My Hydro Flask is a durable and aesthetically pleasing water bottle that I recently purchased. This purchase came with a hefty sticker price, but I figured the investment in my health would be worth it. However, after about a month of use, I noticed minor dents on the mouthpiece.
The good news is that these dents are not affecting the integrity or function of my hydro flask – but they’re displeasing to look at and slightly embarrassing when sharing with friends.
The bad news is that there doesn’t appear to be any easy way to remove these dents from your hydro flask – especially if you don’t want to risk ruining your investment by applying too much pressure or heat (because these are tricky buggers). In this article, I’ve found six ways to easily remove your hydro flask dent so that you can use your hydro flask without shame!
Method #1: Freeze It!
There are several reasons why you may have dents on the mouthpiece of your Hydro Flask or any other water bottle, for that matter. For example: if you put the mouthpiece in the freezer and then put hot food or liquid in it, it will be pushed out as the liquid cools down and contracts.
This is what happened to my Hydro Flask – I accidentally left a spoon inside (oops!), and as soon as cool water was added, the spoon pushed itself into the bottle with a bang.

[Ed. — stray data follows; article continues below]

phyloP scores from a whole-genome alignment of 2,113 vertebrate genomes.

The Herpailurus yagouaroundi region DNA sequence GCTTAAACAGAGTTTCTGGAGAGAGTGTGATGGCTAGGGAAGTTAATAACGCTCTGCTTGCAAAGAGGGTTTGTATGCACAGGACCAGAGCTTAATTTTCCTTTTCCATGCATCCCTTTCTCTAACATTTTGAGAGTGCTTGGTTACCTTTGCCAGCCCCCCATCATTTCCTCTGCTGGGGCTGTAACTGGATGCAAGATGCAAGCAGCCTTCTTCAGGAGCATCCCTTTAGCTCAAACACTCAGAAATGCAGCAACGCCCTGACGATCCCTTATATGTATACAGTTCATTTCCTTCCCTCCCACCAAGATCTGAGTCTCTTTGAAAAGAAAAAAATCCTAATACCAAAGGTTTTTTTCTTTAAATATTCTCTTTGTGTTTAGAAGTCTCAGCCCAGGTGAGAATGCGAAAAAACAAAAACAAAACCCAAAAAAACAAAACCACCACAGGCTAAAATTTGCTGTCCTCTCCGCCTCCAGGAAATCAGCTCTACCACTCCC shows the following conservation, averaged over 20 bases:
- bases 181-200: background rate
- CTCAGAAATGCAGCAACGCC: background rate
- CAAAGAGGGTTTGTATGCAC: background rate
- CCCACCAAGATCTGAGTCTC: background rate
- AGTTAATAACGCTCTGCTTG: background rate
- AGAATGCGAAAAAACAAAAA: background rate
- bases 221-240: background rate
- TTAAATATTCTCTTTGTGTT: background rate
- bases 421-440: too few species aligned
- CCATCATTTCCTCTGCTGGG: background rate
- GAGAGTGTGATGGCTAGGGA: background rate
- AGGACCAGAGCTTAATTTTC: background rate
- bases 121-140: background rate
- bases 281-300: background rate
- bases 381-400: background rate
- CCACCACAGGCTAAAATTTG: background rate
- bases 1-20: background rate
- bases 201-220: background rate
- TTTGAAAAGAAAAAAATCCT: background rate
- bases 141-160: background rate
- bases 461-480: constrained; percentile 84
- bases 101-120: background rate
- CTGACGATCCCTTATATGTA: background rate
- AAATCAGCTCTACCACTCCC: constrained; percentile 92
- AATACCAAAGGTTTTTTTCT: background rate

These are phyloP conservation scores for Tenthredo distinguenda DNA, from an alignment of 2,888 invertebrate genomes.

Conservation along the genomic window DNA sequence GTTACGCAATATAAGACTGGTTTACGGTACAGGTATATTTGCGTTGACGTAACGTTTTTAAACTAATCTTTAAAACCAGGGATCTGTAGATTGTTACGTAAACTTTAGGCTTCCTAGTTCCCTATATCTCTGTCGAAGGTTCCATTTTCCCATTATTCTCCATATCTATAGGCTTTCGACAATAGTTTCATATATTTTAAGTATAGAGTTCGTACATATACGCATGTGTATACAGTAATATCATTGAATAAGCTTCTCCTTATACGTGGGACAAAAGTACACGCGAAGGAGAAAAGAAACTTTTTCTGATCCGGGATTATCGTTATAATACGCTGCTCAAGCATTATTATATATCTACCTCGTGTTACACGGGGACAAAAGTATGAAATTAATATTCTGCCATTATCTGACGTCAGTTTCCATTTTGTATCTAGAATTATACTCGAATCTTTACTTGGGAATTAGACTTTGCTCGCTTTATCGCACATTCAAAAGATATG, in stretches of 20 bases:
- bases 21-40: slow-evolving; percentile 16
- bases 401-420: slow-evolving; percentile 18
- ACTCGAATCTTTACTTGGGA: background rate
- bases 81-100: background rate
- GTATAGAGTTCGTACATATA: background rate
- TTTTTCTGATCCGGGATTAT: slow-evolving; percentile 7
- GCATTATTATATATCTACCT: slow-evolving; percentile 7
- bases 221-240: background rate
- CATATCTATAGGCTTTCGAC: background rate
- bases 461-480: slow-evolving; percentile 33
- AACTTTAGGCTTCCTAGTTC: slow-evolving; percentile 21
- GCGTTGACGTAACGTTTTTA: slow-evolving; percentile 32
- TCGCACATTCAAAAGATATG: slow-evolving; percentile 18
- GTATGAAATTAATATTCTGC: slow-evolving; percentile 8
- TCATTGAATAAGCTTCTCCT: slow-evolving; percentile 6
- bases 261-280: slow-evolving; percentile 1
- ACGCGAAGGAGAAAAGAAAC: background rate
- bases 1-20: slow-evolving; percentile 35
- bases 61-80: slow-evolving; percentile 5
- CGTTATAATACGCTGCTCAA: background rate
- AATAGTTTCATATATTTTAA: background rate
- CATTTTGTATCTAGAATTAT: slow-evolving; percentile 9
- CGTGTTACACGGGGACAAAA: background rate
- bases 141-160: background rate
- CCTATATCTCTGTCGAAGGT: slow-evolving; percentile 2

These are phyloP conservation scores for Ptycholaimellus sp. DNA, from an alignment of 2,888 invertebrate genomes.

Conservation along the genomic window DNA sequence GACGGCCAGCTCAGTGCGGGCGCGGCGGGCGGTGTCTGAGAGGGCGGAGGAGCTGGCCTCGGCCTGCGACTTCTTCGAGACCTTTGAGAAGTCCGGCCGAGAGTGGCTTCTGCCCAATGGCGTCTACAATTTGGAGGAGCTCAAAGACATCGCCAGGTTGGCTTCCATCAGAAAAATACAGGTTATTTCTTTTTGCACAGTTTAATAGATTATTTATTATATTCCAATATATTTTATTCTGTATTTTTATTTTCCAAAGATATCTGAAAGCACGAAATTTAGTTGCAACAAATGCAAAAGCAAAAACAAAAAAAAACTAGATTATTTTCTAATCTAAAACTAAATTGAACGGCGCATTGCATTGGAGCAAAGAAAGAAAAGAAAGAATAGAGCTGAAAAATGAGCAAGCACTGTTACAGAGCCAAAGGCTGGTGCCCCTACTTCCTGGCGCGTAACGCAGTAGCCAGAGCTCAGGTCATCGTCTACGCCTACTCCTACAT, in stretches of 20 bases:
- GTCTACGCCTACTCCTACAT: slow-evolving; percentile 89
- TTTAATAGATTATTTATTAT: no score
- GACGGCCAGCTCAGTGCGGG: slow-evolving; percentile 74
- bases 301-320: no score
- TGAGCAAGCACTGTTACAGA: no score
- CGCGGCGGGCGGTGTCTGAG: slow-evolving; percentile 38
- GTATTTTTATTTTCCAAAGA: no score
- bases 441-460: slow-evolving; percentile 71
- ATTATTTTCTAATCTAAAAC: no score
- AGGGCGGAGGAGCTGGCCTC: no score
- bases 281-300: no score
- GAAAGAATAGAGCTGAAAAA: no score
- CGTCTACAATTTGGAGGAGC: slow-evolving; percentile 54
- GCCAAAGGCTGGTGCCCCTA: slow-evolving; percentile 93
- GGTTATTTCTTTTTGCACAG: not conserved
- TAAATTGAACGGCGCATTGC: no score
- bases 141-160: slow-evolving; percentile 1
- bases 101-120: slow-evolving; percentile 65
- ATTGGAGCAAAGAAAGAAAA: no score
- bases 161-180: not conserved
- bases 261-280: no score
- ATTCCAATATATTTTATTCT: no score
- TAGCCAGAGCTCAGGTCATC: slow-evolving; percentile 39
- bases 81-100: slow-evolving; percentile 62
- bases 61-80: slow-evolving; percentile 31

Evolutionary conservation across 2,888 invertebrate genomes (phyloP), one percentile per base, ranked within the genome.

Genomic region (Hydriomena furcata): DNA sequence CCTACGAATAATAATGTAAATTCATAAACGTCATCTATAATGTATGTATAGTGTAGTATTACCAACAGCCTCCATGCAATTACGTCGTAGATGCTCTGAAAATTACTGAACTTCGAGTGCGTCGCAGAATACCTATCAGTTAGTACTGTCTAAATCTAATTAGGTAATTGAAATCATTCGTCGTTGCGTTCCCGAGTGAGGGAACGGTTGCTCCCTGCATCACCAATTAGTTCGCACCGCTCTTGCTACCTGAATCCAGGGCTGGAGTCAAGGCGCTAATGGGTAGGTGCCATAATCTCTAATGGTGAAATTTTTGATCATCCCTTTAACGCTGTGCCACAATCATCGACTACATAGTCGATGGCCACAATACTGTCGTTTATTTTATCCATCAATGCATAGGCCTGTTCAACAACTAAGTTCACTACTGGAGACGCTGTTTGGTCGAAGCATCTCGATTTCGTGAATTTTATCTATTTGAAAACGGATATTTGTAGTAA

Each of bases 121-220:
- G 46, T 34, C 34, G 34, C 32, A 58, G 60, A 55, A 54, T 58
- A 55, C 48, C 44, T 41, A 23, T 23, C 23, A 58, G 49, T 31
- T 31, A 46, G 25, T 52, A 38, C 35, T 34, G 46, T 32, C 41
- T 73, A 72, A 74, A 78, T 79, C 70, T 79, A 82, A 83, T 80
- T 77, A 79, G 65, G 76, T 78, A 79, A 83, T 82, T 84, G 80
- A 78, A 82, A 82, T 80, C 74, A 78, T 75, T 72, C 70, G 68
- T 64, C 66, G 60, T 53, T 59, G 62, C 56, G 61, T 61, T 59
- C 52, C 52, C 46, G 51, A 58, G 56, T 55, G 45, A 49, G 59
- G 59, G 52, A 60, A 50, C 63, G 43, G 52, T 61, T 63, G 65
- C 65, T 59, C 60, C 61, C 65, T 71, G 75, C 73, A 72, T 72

The good news is you can use the freezer to your advantage in this situation – leave the mouthpiece in there for a couple of hours, and then try twisting it back into place.
The cold temperature will contract your flask (and any resulting dents), and you’ll be able to remove it quickly. I did this method and successfully pulled 2 out of my three dents using this method alone!
Method #2: Use Rubbing Al-cohol
High school students worldwide have successfully removed dents from their water bottles without heat or pressure by taking a bottle of rubbing Al-cohol, adding a little soap, and then gently swishing it around.
The Al-cohol will contract the metal, making it much easier to remove the dent. You should be very gentle when you do this – hold the mouthpiece straight up, swish gently back and forth, and then set it down gently before the dent has time to re-appear.
Method #3: Use a Dish Soap Solution
All of the above methods were tested using cold water, but if you’re looking for a solution that uses warm/hot water instead of cold, try this combination instead. All you need is a “Delicate” dish soap and a microwave – just add the soap to the bowl and microwave for 30 seconds, then swirl around and disburse. This will help contract the metal of your hydro flask, making it easy to remove.
Method #4: Use Gently Exert Pressure
In the past, I’ve found that by gently exerting pressure with my thumb on either side of the dent, it will make it easier to remove. This method yielded great results for me, but be careful – using too much force may damage your hydro flask.
Method #5: Use a Toothbrush to Remove the Dent